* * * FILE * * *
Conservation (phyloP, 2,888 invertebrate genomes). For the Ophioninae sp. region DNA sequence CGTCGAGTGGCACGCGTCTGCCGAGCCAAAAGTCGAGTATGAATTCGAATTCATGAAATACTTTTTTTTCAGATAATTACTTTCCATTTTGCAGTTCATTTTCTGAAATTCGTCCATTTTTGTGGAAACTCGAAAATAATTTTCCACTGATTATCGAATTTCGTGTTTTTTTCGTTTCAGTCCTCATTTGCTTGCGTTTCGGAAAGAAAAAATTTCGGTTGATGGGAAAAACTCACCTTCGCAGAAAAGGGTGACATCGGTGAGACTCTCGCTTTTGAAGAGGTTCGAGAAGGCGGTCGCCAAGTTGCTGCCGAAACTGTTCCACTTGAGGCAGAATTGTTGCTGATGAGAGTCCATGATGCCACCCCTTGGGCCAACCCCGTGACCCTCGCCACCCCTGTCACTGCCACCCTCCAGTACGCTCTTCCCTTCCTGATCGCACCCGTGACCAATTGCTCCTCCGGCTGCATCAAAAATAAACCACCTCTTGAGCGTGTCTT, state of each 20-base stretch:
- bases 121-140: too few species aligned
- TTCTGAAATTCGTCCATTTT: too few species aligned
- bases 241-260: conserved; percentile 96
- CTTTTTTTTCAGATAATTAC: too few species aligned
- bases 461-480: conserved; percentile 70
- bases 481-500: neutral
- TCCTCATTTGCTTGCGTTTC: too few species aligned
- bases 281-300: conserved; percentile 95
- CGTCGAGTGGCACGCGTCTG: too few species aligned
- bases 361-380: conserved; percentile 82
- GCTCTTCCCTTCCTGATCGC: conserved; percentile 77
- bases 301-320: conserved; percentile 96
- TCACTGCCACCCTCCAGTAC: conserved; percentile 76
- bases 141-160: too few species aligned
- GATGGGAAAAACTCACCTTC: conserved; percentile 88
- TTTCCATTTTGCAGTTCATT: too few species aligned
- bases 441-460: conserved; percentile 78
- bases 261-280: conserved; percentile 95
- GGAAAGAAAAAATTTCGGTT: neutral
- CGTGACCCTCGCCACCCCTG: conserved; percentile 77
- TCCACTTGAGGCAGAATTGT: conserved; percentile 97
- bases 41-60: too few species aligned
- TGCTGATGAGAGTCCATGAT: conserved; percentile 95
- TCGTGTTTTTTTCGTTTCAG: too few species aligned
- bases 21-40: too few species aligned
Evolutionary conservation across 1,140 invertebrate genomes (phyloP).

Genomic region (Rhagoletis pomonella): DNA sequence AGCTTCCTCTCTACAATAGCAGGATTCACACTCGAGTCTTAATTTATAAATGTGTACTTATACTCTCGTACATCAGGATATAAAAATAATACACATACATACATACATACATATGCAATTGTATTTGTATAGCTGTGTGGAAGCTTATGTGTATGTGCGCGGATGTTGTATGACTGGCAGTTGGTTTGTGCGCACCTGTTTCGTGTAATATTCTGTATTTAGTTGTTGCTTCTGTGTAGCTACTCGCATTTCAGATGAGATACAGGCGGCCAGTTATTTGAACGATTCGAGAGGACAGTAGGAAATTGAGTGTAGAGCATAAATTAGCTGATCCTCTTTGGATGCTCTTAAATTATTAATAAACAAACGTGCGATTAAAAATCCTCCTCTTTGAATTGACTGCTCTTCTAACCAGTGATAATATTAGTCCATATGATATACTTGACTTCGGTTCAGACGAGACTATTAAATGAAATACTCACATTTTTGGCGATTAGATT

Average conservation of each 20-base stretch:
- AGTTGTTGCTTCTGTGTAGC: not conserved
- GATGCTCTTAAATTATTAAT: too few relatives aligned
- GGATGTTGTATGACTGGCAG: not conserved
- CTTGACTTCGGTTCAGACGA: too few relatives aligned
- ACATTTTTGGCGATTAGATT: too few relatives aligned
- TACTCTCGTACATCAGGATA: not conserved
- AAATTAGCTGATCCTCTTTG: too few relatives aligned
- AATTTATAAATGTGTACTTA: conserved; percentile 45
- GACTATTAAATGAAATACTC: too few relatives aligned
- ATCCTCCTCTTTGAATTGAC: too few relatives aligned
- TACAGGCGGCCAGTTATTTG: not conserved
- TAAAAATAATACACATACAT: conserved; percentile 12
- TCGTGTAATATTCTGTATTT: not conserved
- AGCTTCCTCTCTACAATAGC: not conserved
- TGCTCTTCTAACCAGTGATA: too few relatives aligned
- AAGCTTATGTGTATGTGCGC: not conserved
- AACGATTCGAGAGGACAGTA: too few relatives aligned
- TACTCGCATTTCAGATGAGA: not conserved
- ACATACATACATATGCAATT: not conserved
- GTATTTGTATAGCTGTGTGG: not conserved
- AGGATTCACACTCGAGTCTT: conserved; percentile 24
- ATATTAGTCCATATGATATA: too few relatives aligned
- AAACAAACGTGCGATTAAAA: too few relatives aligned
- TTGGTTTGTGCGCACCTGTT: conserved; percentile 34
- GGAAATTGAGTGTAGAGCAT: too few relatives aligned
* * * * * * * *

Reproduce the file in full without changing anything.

Conservation (phyloP, 2,888 invertebrate genomes). For the Ophioninae sp. region DNA sequence CGTCGAGTGGCACGCGTCTGCCGAGCCAAAAGTCGAGTATGAATTCGAATTCATGAAATACTTTTTTTTCAGATAATTACTTTCCATTTTGCAGTTCATTTTCTGAAATTCGTCCATTTTTGTGGAAACTCGAAAATAATTTTCCACTGATTATCGAATTTCGTGTTTTTTTCGTTTCAGTCCTCATTTGCTTGCGTTTCGGAAAGAAAAAATTTCGGTTGATGGGAAAAACTCACCTTCGCAGAAAAGGGTGACATCGGTGAGACTCTCGCTTTTGAAGAGGTTCGAGAAGGCGGTCGCCAAGTTGCTGCCGAAACTGTTCCACTTGAGGCAGAATTGTTGCTGATGAGAGTCCATGATGCCACCCCTTGGGCCAACCCCGTGACCCTCGCCACCCCTGTCACTGCCACCCTCCAGTACGCTCTTCCCTTCCTGATCGCACCCGTGACCAATTGCTCCTCCGGCTGCATCAAAAATAAACCACCTCTTGAGCGTGTCTT, state of each 20-base stretch:
- bases 121-140: too few species aligned
- TTCTGAAATTCGTCCATTTT: too few species aligned
- bases 241-260: conserved; percentile 96
- CTTTTTTTTCAGATAATTAC: too few species aligned
- bases 461-480: conserved; percentile 70
- bases 481-500: neutral
- TCCTCATTTGCTTGCGTTTC: too few species aligned
- bases 281-300: conserved; percentile 95
- CGTCGAGTGGCACGCGTCTG: too few species aligned
- bases 361-380: conserved; percentile 82
- GCTCTTCCCTTCCTGATCGC: conserved; percentile 77
- bases 301-320: conserved; percentile 96
- TCACTGCCACCCTCCAGTAC: conserved; percentile 76
- bases 141-160: too few species aligned
- GATGGGAAAAACTCACCTTC: conserved; percentile 88
- TTTCCATTTTGCAGTTCATT: too few species aligned
- bases 441-460: conserved; percentile 78
- bases 261-280: conserved; percentile 95
- GGAAAGAAAAAATTTCGGTT: neutral
- CGTGACCCTCGCCACCCCTG: conserved; percentile 77
- TCCACTTGAGGCAGAATTGT: conserved; percentile 97
- bases 41-60: too few species aligned
- TGCTGATGAGAGTCCATGAT: conserved; percentile 95
- TCGTGTTTTTTTCGTTTCAG: too few species aligned
- bases 21-40: too few species aligned
Evolutionary conservation across 1,140 invertebrate genomes (phyloP).

Genomic region (Rhagoletis pomonella): DNA sequence AGCTTCCTCTCTACAATAGCAGGATTCACACTCGAGTCTTAATTTATAAATGTGTACTTATACTCTCGTACATCAGGATATAAAAATAATACACATACATACATACATACATATGCAATTGTATTTGTATAGCTGTGTGGAAGCTTATGTGTATGTGCGCGGATGTTGTATGACTGGCAGTTGGTTTGTGCGCACCTGTTTCGTGTAATATTCTGTATTTAGTTGTTGCTTCTGTGTAGCTACTCGCATTTCAGATGAGATACAGGCGGCCAGTTATTTGAACGATTCGAGAGGACAGTAGGAAATTGAGTGTAGAGCATAAATTAGCTGATCCTCTTTGGATGCTCTTAAATTATTAATAAACAAACGTGCGATTAAAAATCCTCCTCTTTGAATTGACTGCTCTTCTAACCAGTGATAATATTAGTCCATATGATATACTTGACTTCGGTTCAGACGAGACTATTAAATGAAATACTCACATTTTTGGCGATTAGATT

Average conservation of each 20-base stretch:
- AGTTGTTGCTTCTGTGTAGC: not conserved
- GATGCTCTTAAATTATTAAT: too few relatives aligned
- GGATGTTGTATGACTGGCAG: not conserved
- CTTGACTTCGGTTCAGACGA: too few relatives aligned
- ACATTTTTGGCGATTAGATT: too few relatives aligned
- TACTCTCGTACATCAGGATA: not conserved
- AAATTAGCTGATCCTCTTTG: too few relatives aligned
- AATTTATAAATGTGTACTTA: conserved; percentile 45
- GACTATTAAATGAAATACTC: too few relatives aligned
- ATCCTCCTCTTTGAATTGAC: too few relatives aligned
- TACAGGCGGCCAGTTATTTG: not conserved
- TAAAAATAATACACATACAT: conserved; percentile 12
- TCGTGTAATATTCTGTATTT: not conserved
- AGCTTCCTCTCTACAATAGC: not conserved
- TGCTCTTCTAACCAGTGATA: too few relatives aligned
- AAGCTTATGTGTATGTGCGC: not conserved
- AACGATTCGAGAGGACAGTA: too few relatives aligned
- TACTCGCATTTCAGATGAGA: not conserved
- ACATACATACATATGCAATT: not conserved
- GTATTTGTATAGCTGTGTGG: not conserved
- AGGATTCACACTCGAGTCTT: conserved; percentile 24
- ATATTAGTCCATATGATATA: too few relatives aligned
- AAACAAACGTGCGATTAAAA: too few relatives aligned
- TTGGTTTGTGCGCACCTGTT: conserved; percentile 34
- GGAAATTGAGTGTAGAGCAT: too few relatives aligned